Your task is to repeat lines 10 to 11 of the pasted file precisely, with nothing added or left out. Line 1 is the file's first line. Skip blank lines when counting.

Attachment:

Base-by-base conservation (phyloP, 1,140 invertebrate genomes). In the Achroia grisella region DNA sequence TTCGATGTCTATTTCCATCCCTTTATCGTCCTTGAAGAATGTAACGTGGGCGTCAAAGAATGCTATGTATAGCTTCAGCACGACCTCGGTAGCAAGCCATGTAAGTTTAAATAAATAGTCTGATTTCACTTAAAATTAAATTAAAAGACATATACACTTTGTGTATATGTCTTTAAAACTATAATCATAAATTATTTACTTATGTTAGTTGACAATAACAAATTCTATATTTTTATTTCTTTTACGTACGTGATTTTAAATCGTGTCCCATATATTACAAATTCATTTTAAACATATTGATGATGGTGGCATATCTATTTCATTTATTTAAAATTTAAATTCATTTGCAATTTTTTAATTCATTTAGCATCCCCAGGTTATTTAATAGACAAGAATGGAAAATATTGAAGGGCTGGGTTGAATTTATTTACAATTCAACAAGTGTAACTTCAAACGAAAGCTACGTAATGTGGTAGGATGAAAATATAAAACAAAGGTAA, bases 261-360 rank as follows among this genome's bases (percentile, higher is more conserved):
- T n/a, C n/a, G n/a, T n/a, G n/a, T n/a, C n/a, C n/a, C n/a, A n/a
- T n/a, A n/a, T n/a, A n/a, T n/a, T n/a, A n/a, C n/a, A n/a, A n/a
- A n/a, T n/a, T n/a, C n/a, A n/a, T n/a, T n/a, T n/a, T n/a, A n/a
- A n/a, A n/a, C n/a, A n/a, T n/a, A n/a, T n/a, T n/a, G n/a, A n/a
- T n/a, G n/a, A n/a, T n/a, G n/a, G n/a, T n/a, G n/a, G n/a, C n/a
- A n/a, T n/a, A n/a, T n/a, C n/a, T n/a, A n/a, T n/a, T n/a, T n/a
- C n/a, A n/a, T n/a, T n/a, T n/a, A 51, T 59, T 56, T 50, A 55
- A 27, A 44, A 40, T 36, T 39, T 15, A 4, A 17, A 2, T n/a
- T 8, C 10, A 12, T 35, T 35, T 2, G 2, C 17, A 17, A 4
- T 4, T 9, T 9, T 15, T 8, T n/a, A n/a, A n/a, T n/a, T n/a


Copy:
- T 8, C 10, A 12, T 35, T 35, T 2, G 2, C 17, A 17, A 4
- T 4, T 9, T 9, T 15, T 8, T n/a, A n/a, A n/a, T n/a, T n/a